Tuesday, February 3, 2009
Black Radishes and Kings
Since my last post, my drive to seek out local produce has evolved into something of an obsession. I've eaten a whole lot of roots, bulbs and squash this winter, and really have no complaints...except that I'm bored. Oh, the rallying cry of the disaffected! We should be so lucky to declare ourselves tired from the tyranny of a diet of staples...betcha my grandmother didn't complain about a diet based on potatoes (though maybe she did... she was a pistol, I'll tell you that much). Ok, so maybe its not so much boredom as a challenge to myself. I knew there had to be something exciting out there that I hadn't yet steamed, baked or mashed. This is, after all, the first winter where I've consciously steered clear from the brightly-colored temptations at the grocery store: yellow summer squash, red tomatoes, green peppers - when there's snow on the ground - just seem wrong to me now. It ain't natural!
So, my terms took me to Whole Foods, your one-stop shop for a clear conscience...or maybe not... Ok, it's way, way to easy for me to get jaded here, so I will try to keep up a positive spin. But seriously, you know you've come a long way from the soil when your idea of winter foraging stops after a 20-minute stroll down paved (but slushy) sidewalk to Brighton. In all fairness, I was surprised by the assortment of local produce they had to offer. Much of it was new to me - I bought everything.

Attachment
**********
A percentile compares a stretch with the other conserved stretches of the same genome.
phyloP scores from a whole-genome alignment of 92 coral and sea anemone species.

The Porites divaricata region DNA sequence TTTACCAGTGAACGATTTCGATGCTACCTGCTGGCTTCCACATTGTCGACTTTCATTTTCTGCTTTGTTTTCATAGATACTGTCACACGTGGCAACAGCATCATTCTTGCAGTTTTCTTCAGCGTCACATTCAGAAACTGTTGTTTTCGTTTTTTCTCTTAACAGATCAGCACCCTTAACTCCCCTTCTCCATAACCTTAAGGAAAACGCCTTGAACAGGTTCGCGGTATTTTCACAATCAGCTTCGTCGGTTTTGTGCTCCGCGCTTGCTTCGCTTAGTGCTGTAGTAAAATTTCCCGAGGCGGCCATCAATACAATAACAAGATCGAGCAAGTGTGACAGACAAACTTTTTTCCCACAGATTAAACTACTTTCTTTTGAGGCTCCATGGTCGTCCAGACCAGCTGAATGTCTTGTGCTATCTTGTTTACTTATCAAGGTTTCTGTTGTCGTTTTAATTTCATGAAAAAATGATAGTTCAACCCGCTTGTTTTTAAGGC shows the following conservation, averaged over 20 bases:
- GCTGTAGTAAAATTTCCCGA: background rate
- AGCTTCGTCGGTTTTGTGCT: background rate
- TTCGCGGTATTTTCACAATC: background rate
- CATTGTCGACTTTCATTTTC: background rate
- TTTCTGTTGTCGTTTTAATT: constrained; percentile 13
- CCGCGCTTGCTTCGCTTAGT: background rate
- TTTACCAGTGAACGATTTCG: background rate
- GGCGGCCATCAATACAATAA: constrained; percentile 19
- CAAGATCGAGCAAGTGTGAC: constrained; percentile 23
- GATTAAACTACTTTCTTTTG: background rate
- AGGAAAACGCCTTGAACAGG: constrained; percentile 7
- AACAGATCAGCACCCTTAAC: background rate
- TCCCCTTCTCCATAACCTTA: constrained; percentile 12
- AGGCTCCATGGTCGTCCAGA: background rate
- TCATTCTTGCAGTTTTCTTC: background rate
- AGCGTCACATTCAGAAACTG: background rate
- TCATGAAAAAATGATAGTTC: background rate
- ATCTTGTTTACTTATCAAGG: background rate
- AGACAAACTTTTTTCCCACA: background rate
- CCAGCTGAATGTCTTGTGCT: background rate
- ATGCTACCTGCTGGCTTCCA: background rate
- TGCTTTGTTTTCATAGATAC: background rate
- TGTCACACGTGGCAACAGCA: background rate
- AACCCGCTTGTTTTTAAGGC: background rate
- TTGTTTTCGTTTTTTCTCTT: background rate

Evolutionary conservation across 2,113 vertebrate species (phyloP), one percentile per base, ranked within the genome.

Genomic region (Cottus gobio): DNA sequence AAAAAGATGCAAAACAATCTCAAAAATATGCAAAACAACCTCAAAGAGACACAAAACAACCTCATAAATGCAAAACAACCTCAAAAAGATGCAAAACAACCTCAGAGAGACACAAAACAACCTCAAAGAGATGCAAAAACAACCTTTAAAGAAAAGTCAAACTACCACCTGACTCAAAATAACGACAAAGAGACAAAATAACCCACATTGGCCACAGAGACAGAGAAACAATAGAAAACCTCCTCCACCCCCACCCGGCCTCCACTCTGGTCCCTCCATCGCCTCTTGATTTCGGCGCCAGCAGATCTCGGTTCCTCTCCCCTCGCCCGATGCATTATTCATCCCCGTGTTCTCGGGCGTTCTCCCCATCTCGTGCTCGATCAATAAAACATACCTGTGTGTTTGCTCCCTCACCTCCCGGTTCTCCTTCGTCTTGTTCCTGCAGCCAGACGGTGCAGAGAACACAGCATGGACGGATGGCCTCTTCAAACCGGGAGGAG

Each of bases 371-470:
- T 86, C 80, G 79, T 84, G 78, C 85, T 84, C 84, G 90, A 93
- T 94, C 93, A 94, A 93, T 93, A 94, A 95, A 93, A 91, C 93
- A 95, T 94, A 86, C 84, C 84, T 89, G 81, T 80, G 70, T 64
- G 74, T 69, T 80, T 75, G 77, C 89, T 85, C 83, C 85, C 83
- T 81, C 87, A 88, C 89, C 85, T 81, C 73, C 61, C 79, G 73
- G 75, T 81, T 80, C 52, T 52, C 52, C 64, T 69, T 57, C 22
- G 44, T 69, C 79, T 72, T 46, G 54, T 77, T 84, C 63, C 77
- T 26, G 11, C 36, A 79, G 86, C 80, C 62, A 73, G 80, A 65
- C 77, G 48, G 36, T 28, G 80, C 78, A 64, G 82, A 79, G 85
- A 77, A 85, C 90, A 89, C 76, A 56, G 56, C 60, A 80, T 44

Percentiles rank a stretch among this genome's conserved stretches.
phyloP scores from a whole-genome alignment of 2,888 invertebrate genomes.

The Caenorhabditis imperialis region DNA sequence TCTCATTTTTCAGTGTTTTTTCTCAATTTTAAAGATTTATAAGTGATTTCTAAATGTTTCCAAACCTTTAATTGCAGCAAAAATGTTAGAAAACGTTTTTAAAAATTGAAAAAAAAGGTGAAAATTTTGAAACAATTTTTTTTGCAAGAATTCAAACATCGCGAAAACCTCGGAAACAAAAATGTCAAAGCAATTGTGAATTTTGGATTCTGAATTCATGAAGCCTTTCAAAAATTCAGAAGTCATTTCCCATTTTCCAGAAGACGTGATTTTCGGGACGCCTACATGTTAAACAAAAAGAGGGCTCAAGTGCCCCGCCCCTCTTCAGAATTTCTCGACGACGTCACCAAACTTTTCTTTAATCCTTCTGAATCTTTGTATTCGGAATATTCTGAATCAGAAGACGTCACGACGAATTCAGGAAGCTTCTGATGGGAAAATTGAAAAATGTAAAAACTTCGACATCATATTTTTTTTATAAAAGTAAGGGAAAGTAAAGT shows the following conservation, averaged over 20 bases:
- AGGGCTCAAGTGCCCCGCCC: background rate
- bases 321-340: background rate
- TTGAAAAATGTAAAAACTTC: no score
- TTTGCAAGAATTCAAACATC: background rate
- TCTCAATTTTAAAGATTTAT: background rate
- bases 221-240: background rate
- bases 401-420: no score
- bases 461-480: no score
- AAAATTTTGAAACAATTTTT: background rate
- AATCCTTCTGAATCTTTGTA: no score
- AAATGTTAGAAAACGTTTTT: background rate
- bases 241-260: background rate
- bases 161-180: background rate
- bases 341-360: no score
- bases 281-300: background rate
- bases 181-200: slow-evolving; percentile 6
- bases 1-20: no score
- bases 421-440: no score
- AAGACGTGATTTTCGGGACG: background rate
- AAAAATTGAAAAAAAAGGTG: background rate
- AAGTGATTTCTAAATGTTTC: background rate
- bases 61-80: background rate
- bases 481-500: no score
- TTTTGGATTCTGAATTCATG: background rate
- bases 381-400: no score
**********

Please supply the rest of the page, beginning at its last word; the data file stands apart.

My bounty included rutabagas and sunchokes from Vermont, parsnips from Whately, MA, baby spinach from Allendale Farms right here in Brookline, and perhaps the most charming and exotic pick of the litter, black radishes, also from Vermont. Now, there's an awful lot of schmultzy food writing out there, and I try my damndest to keep it out of my blog. But something got the best of me here... when I sliced the top off one of those strangely lunar-looking bulbs, it revealed a flesh as white and fine as porcelain and an aroma so fragrant and spicy and earthy. True and as full of promise as the air around my mother's old garden when the chives first start to waggle their proud stalks... yeah, I got a little choked up. I have confidence that spring will come again (thank you, Julie Andrews)! Gross.
I have lots of plans for my plunder, but I wanted to start first with what my body has been truly craving - a salad. I decided to wing it and see which of these veggiese would work raw in a bed of tender baby spinach. I sliced the sunchokes supeer-fine, and they revealed a texture and flavor similar to a young potato, grassy and sweet. I grated the parsnips for that zing I love, the marriage of the mellowness in a carrot with the zest of celery. And those radishes possessed a bright, robust bite - peppery and strong as scallions. They needed a fine, matchstick cut to impart their punch without overtly punching me in the face when I got a bite. I whipped up a citrus-maple vinaigrette, with the idea of a local maple flavor and seasonal (but not at all local) orange playing up the bite of radish and the sweetness of the parsnip. I topped it off with raw sunflower seeds (sunchokes' alleged namesake), and voila: my very first wintertime seasonal salad. Haven't quite figured out what to do with the other mutant-looking veggies on hand, but I'm working on it.
1/4 c good, fruity olive oil (I used Trader Joe's Extra Virgin California Estate)
3 T maple syrup (I used Grade B, and liked how the rich taste and color came through)
2 T white vinegar
juice and zest from an orange
1 t grainy mustard
pinch of salt
grinding of black pepper
Combine the ingredients in a jar. Cap the lid; shake like a Polaroid picture. Use to dress assertive, tangy salads and vegetables like celery, parsnip, radish, onions, and anything else that strikes your fancy.